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How serious are we about fighting crime?

19 April 2008

Arthur Goldstuck writes about the problems experienced by a schoolgirl whose Facebook account was hacked, and the reluctance of Facebook to deal with the problem.

However, when there is a clear violation of one user’s rights, surely the balance of rights tilts away from the perpetrator and towards the victim? If someone vandalises your car in a mall parking lot, is the mall owner obliged to refuse access to video footage from the security cameras because it wants to protect the privacy of the vandals?

It reminded me of what happened to me when my credit card was stolen.

I reported the loss to the bank even before reporting it to the police. The next day I had a phone call from the fraud section of FNB. They wanted to know if I had bought petrol at such and such a garage at such and such a time the previous night. I said I hadn’t. They said they would reverse the charger. I then asked for the car registration, which is recorded on the slips signed when one buys petrol.

Oh no, they couldn’t release that information. It was private and confidential.

I asked if they would like the case number and the name of the investigating officer in ther police, so they could give him the information.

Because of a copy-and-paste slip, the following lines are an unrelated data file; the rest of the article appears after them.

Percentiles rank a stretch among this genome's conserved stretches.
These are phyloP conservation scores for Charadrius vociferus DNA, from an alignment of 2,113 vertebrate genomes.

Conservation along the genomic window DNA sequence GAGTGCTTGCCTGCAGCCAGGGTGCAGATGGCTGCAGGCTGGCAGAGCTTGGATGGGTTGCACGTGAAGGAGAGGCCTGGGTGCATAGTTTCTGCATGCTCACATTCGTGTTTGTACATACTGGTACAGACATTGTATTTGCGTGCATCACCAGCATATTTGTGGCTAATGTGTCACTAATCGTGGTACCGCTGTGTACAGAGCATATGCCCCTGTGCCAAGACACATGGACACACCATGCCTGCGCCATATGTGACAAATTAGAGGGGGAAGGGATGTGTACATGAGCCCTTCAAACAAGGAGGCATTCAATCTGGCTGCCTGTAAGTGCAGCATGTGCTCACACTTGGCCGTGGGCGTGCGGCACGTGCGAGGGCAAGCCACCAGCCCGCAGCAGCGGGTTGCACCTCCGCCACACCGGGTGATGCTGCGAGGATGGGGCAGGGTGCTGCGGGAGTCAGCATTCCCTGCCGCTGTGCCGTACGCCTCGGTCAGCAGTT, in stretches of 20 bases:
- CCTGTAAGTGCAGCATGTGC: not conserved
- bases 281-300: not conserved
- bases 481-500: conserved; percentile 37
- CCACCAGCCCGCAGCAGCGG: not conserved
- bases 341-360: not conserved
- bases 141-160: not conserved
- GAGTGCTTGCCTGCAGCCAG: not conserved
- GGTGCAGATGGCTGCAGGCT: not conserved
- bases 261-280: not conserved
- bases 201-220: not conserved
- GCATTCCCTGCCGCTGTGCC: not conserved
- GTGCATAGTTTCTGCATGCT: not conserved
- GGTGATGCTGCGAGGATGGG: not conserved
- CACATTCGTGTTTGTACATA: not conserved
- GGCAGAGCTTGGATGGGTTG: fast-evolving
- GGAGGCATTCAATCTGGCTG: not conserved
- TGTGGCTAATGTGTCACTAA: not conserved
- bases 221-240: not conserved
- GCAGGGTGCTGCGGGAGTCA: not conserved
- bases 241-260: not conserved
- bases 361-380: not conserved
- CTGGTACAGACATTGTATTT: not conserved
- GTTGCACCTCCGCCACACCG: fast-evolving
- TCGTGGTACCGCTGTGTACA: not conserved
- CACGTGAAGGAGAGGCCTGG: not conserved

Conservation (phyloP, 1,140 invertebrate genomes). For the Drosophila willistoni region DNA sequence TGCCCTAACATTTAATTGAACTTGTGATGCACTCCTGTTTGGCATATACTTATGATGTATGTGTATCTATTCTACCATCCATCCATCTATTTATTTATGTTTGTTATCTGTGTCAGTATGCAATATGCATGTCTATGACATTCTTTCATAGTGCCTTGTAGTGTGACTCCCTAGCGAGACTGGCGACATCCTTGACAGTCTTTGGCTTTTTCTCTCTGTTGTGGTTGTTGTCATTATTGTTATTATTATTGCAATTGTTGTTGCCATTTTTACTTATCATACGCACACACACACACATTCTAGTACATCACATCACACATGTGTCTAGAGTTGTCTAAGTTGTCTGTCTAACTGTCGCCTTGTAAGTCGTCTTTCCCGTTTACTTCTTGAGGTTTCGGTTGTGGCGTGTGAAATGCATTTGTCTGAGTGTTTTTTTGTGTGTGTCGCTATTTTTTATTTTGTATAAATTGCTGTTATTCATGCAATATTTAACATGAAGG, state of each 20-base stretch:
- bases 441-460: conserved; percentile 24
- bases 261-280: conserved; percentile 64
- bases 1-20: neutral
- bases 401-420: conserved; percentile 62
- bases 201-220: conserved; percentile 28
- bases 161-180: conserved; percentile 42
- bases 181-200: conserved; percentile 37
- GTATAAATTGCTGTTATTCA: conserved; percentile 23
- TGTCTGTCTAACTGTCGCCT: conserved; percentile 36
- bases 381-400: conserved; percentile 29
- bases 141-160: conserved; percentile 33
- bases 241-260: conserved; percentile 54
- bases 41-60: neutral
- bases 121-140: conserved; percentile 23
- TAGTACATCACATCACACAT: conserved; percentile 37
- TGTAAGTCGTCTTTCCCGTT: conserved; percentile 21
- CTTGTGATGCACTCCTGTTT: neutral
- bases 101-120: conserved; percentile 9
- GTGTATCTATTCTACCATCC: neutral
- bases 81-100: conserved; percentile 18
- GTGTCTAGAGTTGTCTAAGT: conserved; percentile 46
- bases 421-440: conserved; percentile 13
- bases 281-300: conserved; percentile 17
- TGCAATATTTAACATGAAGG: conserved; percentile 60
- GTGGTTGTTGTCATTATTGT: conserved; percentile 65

No, they didn’t think that was necessary. Goodbye.

It seems to me that the banks complain quite a lot about the losses that they suffer because of crime, yet they seem to have very little motivation to catch the criminals who are causing them those losses.

People love to whinge about the “unacceptably high” crime rate, but the banks seem quite willing to accept it. Why should they care? They just make up for their losses by charging their customers more.

Facebook doesn’t charge those customers more, of course, but the loss affects them even less, at least in the short term.

2 Comments leave one →
  1. 20 April 2008 4:25 am

    I’m not sure about the laws where you are, but here in the United States the sort of info you are talking about releasing could be obtained, but only by court order. Then again, no one takes down registration here when buying gasoline. I work in the mobile phone industry and the matter of privacy comes up frequently. We can’t even give out call details, billed or unbilled, over the phone because of legal concerns.

  2. 20 April 2008 6:27 am


    Here, when one buys petrol with a credit card, the vehicle registration is written down on the slip, and many garages have CCTV cameras as well. These precautions are presumably taken for the purpose of detecting and preventing crime. So when a stolen card is used to buy petrol, one would expect the information to be available for the purpose of catching criminals, otherwise, why go to the effort of doing it? One would probably find that the car was stolen as well.

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